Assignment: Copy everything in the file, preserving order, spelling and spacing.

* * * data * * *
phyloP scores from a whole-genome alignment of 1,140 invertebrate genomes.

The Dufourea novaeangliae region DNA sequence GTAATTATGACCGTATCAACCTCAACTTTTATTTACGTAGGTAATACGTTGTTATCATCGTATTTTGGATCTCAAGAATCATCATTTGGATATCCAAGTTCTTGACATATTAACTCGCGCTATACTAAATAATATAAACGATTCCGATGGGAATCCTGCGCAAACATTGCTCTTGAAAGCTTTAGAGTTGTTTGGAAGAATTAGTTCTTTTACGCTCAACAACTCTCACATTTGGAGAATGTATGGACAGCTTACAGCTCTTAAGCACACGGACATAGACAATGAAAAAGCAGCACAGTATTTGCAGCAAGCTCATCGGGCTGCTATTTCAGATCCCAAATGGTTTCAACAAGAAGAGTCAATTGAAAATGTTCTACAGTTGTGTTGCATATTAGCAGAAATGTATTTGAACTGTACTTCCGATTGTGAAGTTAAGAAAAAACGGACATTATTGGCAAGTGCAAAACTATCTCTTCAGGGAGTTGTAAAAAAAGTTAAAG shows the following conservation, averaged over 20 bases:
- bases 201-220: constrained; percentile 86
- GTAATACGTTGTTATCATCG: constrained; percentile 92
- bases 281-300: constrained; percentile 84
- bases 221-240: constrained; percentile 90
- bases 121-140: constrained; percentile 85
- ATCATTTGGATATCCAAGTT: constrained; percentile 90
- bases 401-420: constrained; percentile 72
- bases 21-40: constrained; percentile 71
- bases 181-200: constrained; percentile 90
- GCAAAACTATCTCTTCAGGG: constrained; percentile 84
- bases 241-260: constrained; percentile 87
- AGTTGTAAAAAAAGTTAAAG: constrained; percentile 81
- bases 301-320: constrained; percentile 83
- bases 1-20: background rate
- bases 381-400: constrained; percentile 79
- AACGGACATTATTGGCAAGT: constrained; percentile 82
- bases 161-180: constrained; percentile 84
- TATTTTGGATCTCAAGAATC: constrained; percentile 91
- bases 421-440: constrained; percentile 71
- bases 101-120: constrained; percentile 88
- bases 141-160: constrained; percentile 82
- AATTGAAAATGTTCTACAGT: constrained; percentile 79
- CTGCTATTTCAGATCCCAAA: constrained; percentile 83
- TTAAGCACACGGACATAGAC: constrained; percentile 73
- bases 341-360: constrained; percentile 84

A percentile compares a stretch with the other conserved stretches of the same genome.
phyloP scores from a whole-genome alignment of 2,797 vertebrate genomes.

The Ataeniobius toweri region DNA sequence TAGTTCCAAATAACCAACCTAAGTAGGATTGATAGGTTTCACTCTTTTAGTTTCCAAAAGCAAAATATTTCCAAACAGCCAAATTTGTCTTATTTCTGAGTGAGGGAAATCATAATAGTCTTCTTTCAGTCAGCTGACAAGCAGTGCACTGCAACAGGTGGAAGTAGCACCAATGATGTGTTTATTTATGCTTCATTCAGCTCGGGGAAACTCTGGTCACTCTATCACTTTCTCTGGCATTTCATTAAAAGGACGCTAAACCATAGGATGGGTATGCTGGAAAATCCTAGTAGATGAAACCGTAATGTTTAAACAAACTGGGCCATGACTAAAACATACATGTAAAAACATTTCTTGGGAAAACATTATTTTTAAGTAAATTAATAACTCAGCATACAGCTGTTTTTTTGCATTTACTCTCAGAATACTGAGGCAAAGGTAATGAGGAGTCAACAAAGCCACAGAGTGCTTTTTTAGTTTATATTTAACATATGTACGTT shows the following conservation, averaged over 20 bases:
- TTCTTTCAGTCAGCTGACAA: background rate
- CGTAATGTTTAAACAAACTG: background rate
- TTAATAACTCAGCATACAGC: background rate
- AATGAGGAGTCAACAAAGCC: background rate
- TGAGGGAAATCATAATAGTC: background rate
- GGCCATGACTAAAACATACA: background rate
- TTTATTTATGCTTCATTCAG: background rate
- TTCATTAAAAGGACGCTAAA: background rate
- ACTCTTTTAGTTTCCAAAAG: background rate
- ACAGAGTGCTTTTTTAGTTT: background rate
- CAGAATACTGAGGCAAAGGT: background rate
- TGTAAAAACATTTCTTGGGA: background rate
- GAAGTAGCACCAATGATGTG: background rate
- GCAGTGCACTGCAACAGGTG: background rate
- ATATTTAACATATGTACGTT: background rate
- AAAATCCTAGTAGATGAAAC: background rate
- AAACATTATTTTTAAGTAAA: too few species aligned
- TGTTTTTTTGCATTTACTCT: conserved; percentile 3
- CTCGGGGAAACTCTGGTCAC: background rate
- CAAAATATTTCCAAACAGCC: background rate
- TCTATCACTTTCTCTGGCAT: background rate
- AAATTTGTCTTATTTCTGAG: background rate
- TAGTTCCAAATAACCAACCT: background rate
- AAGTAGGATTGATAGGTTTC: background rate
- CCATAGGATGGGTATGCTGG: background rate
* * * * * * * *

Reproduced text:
phyloP scores from a whole-genome alignment of 1,140 invertebrate genomes.

The Dufourea novaeangliae region DNA sequence GTAATTATGACCGTATCAACCTCAACTTTTATTTACGTAGGTAATACGTTGTTATCATCGTATTTTGGATCTCAAGAATCATCATTTGGATATCCAAGTTCTTGACATATTAACTCGCGCTATACTAAATAATATAAACGATTCCGATGGGAATCCTGCGCAAACATTGCTCTTGAAAGCTTTAGAGTTGTTTGGAAGAATTAGTTCTTTTACGCTCAACAACTCTCACATTTGGAGAATGTATGGACAGCTTACAGCTCTTAAGCACACGGACATAGACAATGAAAAAGCAGCACAGTATTTGCAGCAAGCTCATCGGGCTGCTATTTCAGATCCCAAATGGTTTCAACAAGAAGAGTCAATTGAAAATGTTCTACAGTTGTGTTGCATATTAGCAGAAATGTATTTGAACTGTACTTCCGATTGTGAAGTTAAGAAAAAACGGACATTATTGGCAAGTGCAAAACTATCTCTTCAGGGAGTTGTAAAAAAAGTTAAAG shows the following conservation, averaged over 20 bases:
- bases 201-220: constrained; percentile 86
- GTAATACGTTGTTATCATCG: constrained; percentile 92
- bases 281-300: constrained; percentile 84
- bases 221-240: constrained; percentile 90
- bases 121-140: constrained; percentile 85
- ATCATTTGGATATCCAAGTT: constrained; percentile 90
- bases 401-420: constrained; percentile 72
- bases 21-40: constrained; percentile 71
- bases 181-200: constrained; percentile 90
- GCAAAACTATCTCTTCAGGG: constrained; percentile 84
- bases 241-260: constrained; percentile 87
- AGTTGTAAAAAAAGTTAAAG: constrained; percentile 81
- bases 301-320: constrained; percentile 83
- bases 1-20: background rate
- bases 381-400: constrained; percentile 79
- AACGGACATTATTGGCAAGT: constrained; percentile 82
- bases 161-180: constrained; percentile 84
- TATTTTGGATCTCAAGAATC: constrained; percentile 91
- bases 421-440: constrained; percentile 71
- bases 101-120: constrained; percentile 88
- bases 141-160: constrained; percentile 82
- AATTGAAAATGTTCTACAGT: constrained; percentile 79
- CTGCTATTTCAGATCCCAAA: constrained; percentile 83
- TTAAGCACACGGACATAGAC: constrained; percentile 73
- bases 341-360: constrained; percentile 84

A percentile compares a stretch with the other conserved stretches of the same genome.
phyloP scores from a whole-genome alignment of 2,797 vertebrate genomes.

The Ataeniobius toweri region DNA sequence TAGTTCCAAATAACCAACCTAAGTAGGATTGATAGGTTTCACTCTTTTAGTTTCCAAAAGCAAAATATTTCCAAACAGCCAAATTTGTCTTATTTCTGAGTGAGGGAAATCATAATAGTCTTCTTTCAGTCAGCTGACAAGCAGTGCACTGCAACAGGTGGAAGTAGCACCAATGATGTGTTTATTTATGCTTCATTCAGCTCGGGGAAACTCTGGTCACTCTATCACTTTCTCTGGCATTTCATTAAAAGGACGCTAAACCATAGGATGGGTATGCTGGAAAATCCTAGTAGATGAAACCGTAATGTTTAAACAAACTGGGCCATGACTAAAACATACATGTAAAAACATTTCTTGGGAAAACATTATTTTTAAGTAAATTAATAACTCAGCATACAGCTGTTTTTTTGCATTTACTCTCAGAATACTGAGGCAAAGGTAATGAGGAGTCAACAAAGCCACAGAGTGCTTTTTTAGTTTATATTTAACATATGTACGTT shows the following conservation, averaged over 20 bases:
- TTCTTTCAGTCAGCTGACAA: background rate
- CGTAATGTTTAAACAAACTG: background rate
- TTAATAACTCAGCATACAGC: background rate
- AATGAGGAGTCAACAAAGCC: background rate
- TGAGGGAAATCATAATAGTC: background rate
- GGCCATGACTAAAACATACA: background rate
- TTTATTTATGCTTCATTCAG: background rate
- TTCATTAAAAGGACGCTAAA: background rate
- ACTCTTTTAGTTTCCAAAAG: background rate
- ACAGAGTGCTTTTTTAGTTT: background rate
- CAGAATACTGAGGCAAAGGT: background rate
- TGTAAAAACATTTCTTGGGA: background rate
- GAAGTAGCACCAATGATGTG: background rate
- GCAGTGCACTGCAACAGGTG: background rate
- ATATTTAACATATGTACGTT: background rate
- AAAATCCTAGTAGATGAAAC: background rate
- AAACATTATTTTTAAGTAAA: too few species aligned
- TGTTTTTTTGCATTTACTCT: conserved; percentile 3
- CTCGGGGAAACTCTGGTCAC: background rate
- CAAAATATTTCCAAACAGCC: background rate
- TCTATCACTTTCTCTGGCAT: background rate
- AAATTTGTCTTATTTCTGAG: background rate
- TAGTTCCAAATAACCAACCT: background rate
- AAGTAGGATTGATAGGTTTC: background rate
- CCATAGGATGGGTATGCTGG: background rate